“In addition to extensive damage to homes, buildings, public lands, and infrastructure, floodwaters inundated an area heavily concentrated with oil and gas development. As a result of the flood, nearly 1,900 wells in Colorado were ‘shut in’ last week to stop the flow of oil and natural gas and to hopefully prevent potential spills and leakage. Despite industry efforts to minimize contamination events, there have still been well-documented instances of leaking and spills from tanks, wells, and pipelines.
 
“We are concerned that these spills and leaks may pose health risks to individuals who are already dealing with damage and destruction to their homes and property. As Congress continues to consider policies to expand domestic oil and gas production, we would benefit from learning more about how disasters like this can impact local communities, states, and federal regulators. We respectfully request that you hold a committee hearing as soon as possible so that we may fully understand the potential grave consequences resulting from this flood,” they wrote. 
 
Polis and DeFazio went on to add that the Committee and Congress would benefit from hearing firsthand accounts from local elected officials, the Colorado Oil and Gas Conservation Commission, EPA response teams, experts in oil and gas technology and innovation, and conservation advocates.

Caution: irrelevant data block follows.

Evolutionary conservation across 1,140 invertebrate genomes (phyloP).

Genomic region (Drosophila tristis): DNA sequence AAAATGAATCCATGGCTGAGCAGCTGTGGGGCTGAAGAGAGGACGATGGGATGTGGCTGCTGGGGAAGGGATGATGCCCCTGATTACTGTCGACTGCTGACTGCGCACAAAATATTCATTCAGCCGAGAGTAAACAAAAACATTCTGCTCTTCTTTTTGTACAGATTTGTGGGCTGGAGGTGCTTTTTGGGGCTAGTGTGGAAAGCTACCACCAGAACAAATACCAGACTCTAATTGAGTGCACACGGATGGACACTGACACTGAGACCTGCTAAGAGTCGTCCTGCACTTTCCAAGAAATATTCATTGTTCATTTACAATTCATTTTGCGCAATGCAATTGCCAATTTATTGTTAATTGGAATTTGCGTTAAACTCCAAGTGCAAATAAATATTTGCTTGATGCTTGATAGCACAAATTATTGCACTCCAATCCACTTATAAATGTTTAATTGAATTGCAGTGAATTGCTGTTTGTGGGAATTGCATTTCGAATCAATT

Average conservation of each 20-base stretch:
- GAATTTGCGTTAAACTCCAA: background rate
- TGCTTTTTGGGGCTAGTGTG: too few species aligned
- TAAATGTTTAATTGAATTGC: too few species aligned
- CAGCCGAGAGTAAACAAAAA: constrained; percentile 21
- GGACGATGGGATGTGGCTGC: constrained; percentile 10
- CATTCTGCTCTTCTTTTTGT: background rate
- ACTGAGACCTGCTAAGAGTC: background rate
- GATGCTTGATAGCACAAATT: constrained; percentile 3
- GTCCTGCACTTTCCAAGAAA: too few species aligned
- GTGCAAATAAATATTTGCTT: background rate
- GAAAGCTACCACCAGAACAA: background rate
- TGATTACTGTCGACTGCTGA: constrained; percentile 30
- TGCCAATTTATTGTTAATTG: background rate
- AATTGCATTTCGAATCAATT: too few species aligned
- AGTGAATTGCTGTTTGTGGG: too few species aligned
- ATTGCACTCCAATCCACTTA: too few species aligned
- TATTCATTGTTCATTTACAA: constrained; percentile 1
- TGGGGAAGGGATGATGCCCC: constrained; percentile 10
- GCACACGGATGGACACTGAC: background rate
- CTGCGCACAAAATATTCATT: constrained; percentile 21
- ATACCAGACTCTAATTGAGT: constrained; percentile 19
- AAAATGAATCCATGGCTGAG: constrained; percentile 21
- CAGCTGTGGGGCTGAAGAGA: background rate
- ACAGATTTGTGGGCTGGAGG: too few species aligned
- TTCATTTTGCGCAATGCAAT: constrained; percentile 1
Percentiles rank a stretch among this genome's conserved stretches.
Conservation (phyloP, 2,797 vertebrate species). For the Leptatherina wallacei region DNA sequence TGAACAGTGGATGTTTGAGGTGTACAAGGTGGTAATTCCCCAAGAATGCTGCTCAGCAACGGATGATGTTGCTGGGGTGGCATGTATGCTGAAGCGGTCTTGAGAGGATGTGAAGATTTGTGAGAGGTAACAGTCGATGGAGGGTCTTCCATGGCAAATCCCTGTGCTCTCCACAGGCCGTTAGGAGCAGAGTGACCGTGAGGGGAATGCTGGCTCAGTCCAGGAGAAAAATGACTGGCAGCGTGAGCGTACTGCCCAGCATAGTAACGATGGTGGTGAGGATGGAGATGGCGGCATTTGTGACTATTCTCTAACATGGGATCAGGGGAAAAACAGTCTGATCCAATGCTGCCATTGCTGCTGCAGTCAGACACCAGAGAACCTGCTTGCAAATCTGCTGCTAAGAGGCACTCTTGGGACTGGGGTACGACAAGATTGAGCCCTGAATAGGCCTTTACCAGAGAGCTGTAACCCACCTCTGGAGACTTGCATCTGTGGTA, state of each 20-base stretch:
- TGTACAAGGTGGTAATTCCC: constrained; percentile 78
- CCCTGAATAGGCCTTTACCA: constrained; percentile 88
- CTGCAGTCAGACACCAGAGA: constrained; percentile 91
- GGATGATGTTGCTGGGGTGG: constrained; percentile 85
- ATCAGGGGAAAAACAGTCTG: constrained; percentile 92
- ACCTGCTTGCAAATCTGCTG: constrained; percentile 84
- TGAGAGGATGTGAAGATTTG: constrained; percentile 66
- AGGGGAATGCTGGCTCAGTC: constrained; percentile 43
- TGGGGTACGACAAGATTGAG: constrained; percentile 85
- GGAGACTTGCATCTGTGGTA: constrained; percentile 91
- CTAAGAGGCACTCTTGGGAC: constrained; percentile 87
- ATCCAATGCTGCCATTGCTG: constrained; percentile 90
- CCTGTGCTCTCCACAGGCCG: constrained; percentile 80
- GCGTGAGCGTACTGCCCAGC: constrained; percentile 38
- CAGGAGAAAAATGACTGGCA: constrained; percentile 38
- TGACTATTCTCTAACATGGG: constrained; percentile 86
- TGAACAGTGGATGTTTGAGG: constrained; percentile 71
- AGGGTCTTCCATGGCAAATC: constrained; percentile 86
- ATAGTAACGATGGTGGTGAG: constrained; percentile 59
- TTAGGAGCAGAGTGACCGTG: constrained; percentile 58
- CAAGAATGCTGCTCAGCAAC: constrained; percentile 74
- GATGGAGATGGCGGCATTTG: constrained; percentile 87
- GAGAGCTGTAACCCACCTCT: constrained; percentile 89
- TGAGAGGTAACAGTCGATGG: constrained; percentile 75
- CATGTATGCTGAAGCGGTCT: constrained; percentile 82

3 Responses

  1. Do Polis and DeFazio even have high school diplomas? Their ignorance about the subject is dwarfed only by their extreme left wing scare-mongering message.

    – The spills are not a debacle. Less than 1,000 barrels spilled? The amount of crude will barely be detectable in the trillions of barrels of water that were involved in the flooding.
    – The oil spilled isn’t nearly as toxic as the raw sewage that was released (several thousand times the quantity of petroleum products). Where’s the call for a congressional hearing on this debacle???
    – Hey Wockner! The State’s regulations didn’t cause the contamination. Do you realize that there was a severe flood that occurred? Do you think that regulations caused the water treatment plants to overflow and release millions of gallons of toxic waste too?

    Lets hope Congress doesn’t spend one dime wasting the taxpayers money on this boondoggle. Not every disaster should be a chance for the left to take advantage and capitalize with voters. The time and money should go to help the victims of the flood.

  2. What we don’t know is how much and what fracking chemicals were released. Many of these are far worse than crude oil.

  3. This should lead to an appraisal of how close wells should be allowed in the riparian zone. The ground water from rivers actually extends much further out than the edge of the river. In the flood areas we’re talking about a lot of soil which will be contaminated for a long time to come.